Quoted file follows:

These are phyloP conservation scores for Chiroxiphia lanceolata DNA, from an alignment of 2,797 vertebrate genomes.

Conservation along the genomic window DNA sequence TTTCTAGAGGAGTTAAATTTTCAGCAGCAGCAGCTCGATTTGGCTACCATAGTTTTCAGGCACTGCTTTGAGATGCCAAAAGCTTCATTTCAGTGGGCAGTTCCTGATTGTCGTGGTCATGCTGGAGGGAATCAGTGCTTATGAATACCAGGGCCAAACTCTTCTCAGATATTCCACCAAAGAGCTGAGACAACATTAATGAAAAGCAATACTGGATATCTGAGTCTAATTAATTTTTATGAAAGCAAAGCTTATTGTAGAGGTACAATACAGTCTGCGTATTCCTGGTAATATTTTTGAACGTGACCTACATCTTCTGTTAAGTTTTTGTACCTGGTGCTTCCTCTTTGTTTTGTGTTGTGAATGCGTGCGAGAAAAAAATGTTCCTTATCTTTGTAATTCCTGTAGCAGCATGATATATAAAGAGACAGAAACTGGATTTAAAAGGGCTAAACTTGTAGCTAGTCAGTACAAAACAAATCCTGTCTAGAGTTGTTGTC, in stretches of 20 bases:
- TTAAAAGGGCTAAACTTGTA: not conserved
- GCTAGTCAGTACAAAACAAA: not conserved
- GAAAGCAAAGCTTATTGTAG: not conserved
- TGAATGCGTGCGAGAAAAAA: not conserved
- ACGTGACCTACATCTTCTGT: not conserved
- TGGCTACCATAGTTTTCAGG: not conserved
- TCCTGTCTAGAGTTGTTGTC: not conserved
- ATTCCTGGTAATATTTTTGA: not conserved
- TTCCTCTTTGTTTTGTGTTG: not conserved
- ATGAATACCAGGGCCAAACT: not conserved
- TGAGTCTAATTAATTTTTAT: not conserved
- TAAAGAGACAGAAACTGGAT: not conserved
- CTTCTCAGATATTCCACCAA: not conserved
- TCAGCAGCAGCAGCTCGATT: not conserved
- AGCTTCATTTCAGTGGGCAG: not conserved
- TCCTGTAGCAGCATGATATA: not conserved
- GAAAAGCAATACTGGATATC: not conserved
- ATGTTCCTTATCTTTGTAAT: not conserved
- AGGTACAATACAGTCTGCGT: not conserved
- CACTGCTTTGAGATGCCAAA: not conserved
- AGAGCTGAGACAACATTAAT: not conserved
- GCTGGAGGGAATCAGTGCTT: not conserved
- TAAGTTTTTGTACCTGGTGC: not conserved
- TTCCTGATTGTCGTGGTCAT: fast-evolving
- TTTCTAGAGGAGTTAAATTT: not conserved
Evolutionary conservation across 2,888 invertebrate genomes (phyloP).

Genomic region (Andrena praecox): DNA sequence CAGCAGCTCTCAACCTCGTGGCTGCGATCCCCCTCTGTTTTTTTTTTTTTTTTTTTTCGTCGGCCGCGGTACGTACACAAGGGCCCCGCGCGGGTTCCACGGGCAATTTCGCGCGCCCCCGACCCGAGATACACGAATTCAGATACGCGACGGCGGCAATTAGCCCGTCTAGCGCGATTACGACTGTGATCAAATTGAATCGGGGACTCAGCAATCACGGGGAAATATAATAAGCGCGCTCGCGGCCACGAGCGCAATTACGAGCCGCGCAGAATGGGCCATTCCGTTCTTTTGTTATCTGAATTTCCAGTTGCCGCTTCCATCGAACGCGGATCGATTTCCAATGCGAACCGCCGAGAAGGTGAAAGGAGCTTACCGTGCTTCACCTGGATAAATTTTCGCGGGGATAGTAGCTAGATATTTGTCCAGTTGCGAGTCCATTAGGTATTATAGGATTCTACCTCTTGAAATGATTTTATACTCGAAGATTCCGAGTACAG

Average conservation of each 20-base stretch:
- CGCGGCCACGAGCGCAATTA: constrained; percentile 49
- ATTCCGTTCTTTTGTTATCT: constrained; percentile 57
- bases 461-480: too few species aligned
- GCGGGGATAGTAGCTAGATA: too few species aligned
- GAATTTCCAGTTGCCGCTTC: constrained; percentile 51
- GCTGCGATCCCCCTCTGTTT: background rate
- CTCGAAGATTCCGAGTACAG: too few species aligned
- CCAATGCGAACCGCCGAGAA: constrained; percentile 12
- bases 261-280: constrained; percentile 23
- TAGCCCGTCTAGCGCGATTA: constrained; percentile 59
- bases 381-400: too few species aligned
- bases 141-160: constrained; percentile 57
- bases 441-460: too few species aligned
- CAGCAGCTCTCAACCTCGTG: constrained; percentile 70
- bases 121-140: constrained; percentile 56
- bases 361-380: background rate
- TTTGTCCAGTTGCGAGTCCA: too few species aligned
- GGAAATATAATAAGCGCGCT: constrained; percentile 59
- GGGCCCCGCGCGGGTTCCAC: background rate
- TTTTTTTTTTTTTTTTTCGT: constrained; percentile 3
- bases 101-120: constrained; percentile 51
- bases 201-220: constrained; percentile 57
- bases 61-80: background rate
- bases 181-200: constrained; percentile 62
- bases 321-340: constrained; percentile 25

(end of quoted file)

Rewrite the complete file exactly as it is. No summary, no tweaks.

These are phyloP conservation scores for Chiroxiphia lanceolata DNA, from an alignment of 2,797 vertebrate genomes.

Conservation along the genomic window DNA sequence TTTCTAGAGGAGTTAAATTTTCAGCAGCAGCAGCTCGATTTGGCTACCATAGTTTTCAGGCACTGCTTTGAGATGCCAAAAGCTTCATTTCAGTGGGCAGTTCCTGATTGTCGTGGTCATGCTGGAGGGAATCAGTGCTTATGAATACCAGGGCCAAACTCTTCTCAGATATTCCACCAAAGAGCTGAGACAACATTAATGAAAAGCAATACTGGATATCTGAGTCTAATTAATTTTTATGAAAGCAAAGCTTATTGTAGAGGTACAATACAGTCTGCGTATTCCTGGTAATATTTTTGAACGTGACCTACATCTTCTGTTAAGTTTTTGTACCTGGTGCTTCCTCTTTGTTTTGTGTTGTGAATGCGTGCGAGAAAAAAATGTTCCTTATCTTTGTAATTCCTGTAGCAGCATGATATATAAAGAGACAGAAACTGGATTTAAAAGGGCTAAACTTGTAGCTAGTCAGTACAAAACAAATCCTGTCTAGAGTTGTTGTC, in stretches of 20 bases:
- TTAAAAGGGCTAAACTTGTA: not conserved
- GCTAGTCAGTACAAAACAAA: not conserved
- GAAAGCAAAGCTTATTGTAG: not conserved
- TGAATGCGTGCGAGAAAAAA: not conserved
- ACGTGACCTACATCTTCTGT: not conserved
- TGGCTACCATAGTTTTCAGG: not conserved
- TCCTGTCTAGAGTTGTTGTC: not conserved
- ATTCCTGGTAATATTTTTGA: not conserved
- TTCCTCTTTGTTTTGTGTTG: not conserved
- ATGAATACCAGGGCCAAACT: not conserved
- TGAGTCTAATTAATTTTTAT: not conserved
- TAAAGAGACAGAAACTGGAT: not conserved
- CTTCTCAGATATTCCACCAA: not conserved
- TCAGCAGCAGCAGCTCGATT: not conserved
- AGCTTCATTTCAGTGGGCAG: not conserved
- TCCTGTAGCAGCATGATATA: not conserved
- GAAAAGCAATACTGGATATC: not conserved
- ATGTTCCTTATCTTTGTAAT: not conserved
- AGGTACAATACAGTCTGCGT: not conserved
- CACTGCTTTGAGATGCCAAA: not conserved
- AGAGCTGAGACAACATTAAT: not conserved
- GCTGGAGGGAATCAGTGCTT: not conserved
- TAAGTTTTTGTACCTGGTGC: not conserved
- TTCCTGATTGTCGTGGTCAT: fast-evolving
- TTTCTAGAGGAGTTAAATTT: not conserved
Evolutionary conservation across 2,888 invertebrate genomes (phyloP).

Genomic region (Andrena praecox): DNA sequence CAGCAGCTCTCAACCTCGTGGCTGCGATCCCCCTCTGTTTTTTTTTTTTTTTTTTTTCGTCGGCCGCGGTACGTACACAAGGGCCCCGCGCGGGTTCCACGGGCAATTTCGCGCGCCCCCGACCCGAGATACACGAATTCAGATACGCGACGGCGGCAATTAGCCCGTCTAGCGCGATTACGACTGTGATCAAATTGAATCGGGGACTCAGCAATCACGGGGAAATATAATAAGCGCGCTCGCGGCCACGAGCGCAATTACGAGCCGCGCAGAATGGGCCATTCCGTTCTTTTGTTATCTGAATTTCCAGTTGCCGCTTCCATCGAACGCGGATCGATTTCCAATGCGAACCGCCGAGAAGGTGAAAGGAGCTTACCGTGCTTCACCTGGATAAATTTTCGCGGGGATAGTAGCTAGATATTTGTCCAGTTGCGAGTCCATTAGGTATTATAGGATTCTACCTCTTGAAATGATTTTATACTCGAAGATTCCGAGTACAG

Average conservation of each 20-base stretch:
- CGCGGCCACGAGCGCAATTA: constrained; percentile 49
- ATTCCGTTCTTTTGTTATCT: constrained; percentile 57
- bases 461-480: too few species aligned
- GCGGGGATAGTAGCTAGATA: too few species aligned
- GAATTTCCAGTTGCCGCTTC: constrained; percentile 51
- GCTGCGATCCCCCTCTGTTT: background rate
- CTCGAAGATTCCGAGTACAG: too few species aligned
- CCAATGCGAACCGCCGAGAA: constrained; percentile 12
- bases 261-280: constrained; percentile 23
- TAGCCCGTCTAGCGCGATTA: constrained; percentile 59
- bases 381-400: too few species aligned
- bases 141-160: constrained; percentile 57
- bases 441-460: too few species aligned
- CAGCAGCTCTCAACCTCGTG: constrained; percentile 70
- bases 121-140: constrained; percentile 56
- bases 361-380: background rate
- TTTGTCCAGTTGCGAGTCCA: too few species aligned
- GGAAATATAATAAGCGCGCT: constrained; percentile 59
- GGGCCCCGCGCGGGTTCCAC: background rate
- TTTTTTTTTTTTTTTTTCGT: constrained; percentile 3
- bases 101-120: constrained; percentile 51
- bases 201-220: constrained; percentile 57
- bases 61-80: background rate
- bases 181-200: constrained; percentile 62
- bases 321-340: constrained; percentile 25